By firing the governor of Hama province, the Syrian regime sends another unwelcome signal, writes an Arabic-language editorialist. Other excerpts today cover the Arab world's shortage of independence, the need for the US to talk to Iran, and the problems of Emirati students in Australia
They call this reform?
Firing Hama governor an unwelcome signal
The decision by the Syrian president, Bashar al Assad, to fire the Hama governor, Ahmed Khaled Abdul Aziz, after last Friday's massive rally is significant, wrote Tareq Alhomayed, editor-in-chief of the pan-Arab newspaper Asharq al Awsat.
He is the third governor sacked since the outbreak of the protests, and few Hama inhabitants were surprised at this decision. Many had been expecting it because he had offered to allow people to protest peacefully in the streets.
By doing this, he earned public respect, noted the writer.
Media reports also pointed out that the regime was unhappy with him, not because of the large number of dead and wounded on Friday, but because of the way he managed the crisis in the city. He was blamed for being open to the inhabitants' demand to rally. The regime ignored the fact that Mr Abdul Aziz had asked protesters to respect order and not to shout slogans against the regime. He also removed statutes and photos of the president from the streets, so that demonstrators would not destroy them.
The Hama governor's attitude suggests that there are some regime insiders who may start sympathising with the demands of the people. It also shows that some in Syria are thinking about the lot of those who were close to the former Egyptian regime and to Colonel Muammar Qaddafi.
Arab independence begins with economics
Economist Najeeb al Shamsi criticised the Arab economy's lack of independence in an opinion article in the business section of the UAE daily Emrarat al Youm.
In its simplest form, economic autonomy is the ability to produce goods locally and provide services the community needs. Any surplus can be exported, he wrote.
Most Arab countries, however, fail to achieve that and so must continue to rely on either eastern or western countries. This has caused many Arab people to suffer from structural unemployment.
If efficient economic development policies had been put in place, the overall situation of the Arab economy would be much better today. Poverty and unemployment, the main instigators of the current revolutions across some Arab countries, could have been avoided.
Additionally, widespread corruption and lack of effective economic regulation have made the investment environment less attractive to both local and foreign capital.
Political independence has thus become difficult to achieve, as it requires an economic environment that stimulates investment. Because of corruption, many governments have been forced to give concessions that deeply affect their ability to adopt policies on their own. Meanwhile, plans and projects turn out to be a series of failure.
Tough talk between Israel and Iran
The exchange of threats between Israel and Iran about using their ballistic missiles to attack reachable targets on land or at sea suggests that each party feels confident that it could win a war, wrote the columnist Mazen Hammad in an opinion piece for the Qatari newspaper Al Watan.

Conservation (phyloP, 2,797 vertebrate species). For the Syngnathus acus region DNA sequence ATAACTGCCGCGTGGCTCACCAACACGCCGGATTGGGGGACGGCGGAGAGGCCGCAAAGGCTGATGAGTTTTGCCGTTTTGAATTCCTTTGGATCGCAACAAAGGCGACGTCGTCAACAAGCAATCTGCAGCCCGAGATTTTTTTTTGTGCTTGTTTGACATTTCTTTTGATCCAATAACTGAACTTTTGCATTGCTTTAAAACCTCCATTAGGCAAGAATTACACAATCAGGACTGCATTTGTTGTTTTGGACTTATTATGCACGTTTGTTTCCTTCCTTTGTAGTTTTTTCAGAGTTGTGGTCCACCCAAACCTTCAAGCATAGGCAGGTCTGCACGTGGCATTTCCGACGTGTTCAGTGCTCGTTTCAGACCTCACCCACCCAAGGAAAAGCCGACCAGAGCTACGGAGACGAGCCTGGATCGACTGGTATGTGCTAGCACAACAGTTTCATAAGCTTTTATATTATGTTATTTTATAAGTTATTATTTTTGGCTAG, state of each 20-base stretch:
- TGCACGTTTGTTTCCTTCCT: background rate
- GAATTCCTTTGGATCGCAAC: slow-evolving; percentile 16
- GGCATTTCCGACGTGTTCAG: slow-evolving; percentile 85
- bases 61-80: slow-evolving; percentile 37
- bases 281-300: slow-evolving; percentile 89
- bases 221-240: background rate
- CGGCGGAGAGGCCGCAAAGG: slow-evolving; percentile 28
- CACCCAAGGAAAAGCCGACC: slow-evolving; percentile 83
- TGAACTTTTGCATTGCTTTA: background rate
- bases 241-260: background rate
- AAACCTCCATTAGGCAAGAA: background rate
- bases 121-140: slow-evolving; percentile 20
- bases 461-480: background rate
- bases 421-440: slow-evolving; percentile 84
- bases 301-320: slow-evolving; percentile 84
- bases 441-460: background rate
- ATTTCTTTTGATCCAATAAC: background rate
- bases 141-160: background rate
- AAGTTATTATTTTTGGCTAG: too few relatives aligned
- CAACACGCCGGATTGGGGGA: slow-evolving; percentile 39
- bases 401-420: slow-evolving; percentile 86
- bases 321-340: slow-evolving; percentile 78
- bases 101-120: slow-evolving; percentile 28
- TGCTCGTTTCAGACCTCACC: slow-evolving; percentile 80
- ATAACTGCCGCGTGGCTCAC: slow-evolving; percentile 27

The commander-in-chief of Iranian air forces in the Revolutionary Guard, Haji Amir Zada, warned that his country could turn Tel Aviv into rubble if Iran came under Israeli attack.
Zada said his country still needs missiles with a range of less than 2,000km, the distance that separate Israel from Iran. The Israeli army, however, has warned that the relatively short distance between the two countries could allow Iranian attacks to reach Israel easily. They recommend using submarines to fire missiles at Iranian strategic sites.
For this purpose, some reports suggest that Tel Aviv probably has received US-made heavy bombs that can penetrate to and destroy underground nuclear enrichment equipment.
Amid this wild exchange of menaces the US, with its strong military presence, remains open to all options. But it is not likely to allow Israel take action against Tehran independently.
The international community, if it is keen to achieve peace, should have a say in this intricate situation. This is the right time to renew efforts to open a dialogue between Washington and Tehran to defuse the situation.
Scholarships are too small for Australia
Parents are complaining about the declining value of scholarships allocated to their children going to study in Australia, columnist Fadheela al Muaini said in a commentary for the Emirati newspaper Al Bayan.
The amount was AU $4,300 (Dh 16,900) three years ago, a sum that was enough to meet a student's living needs. But now it cas been reduced to AU $2,700.
Parents told the newspaper that this amount can barely pay rent and utility bills.
Many students, therefore, left Australia after the UAE cultural attaché cancelled their scholarships because of low grades in their studies.
Scholarships to Australia have also been frozen for more than a year.
As prices are getting higher in Australia while the Australian dollar is rising in value against the dirham, scholarships should be increased, or at least be maintained at their 2008 level.
Facing a hard situation, many students, especially those whose families cannot offer to support them further there, resort to work in small jobs in order to secure some additional income.
This can distract them from focusing on their study, and affect their academic performance as a result.
* Digest compiled by Mostapha El Mouloudi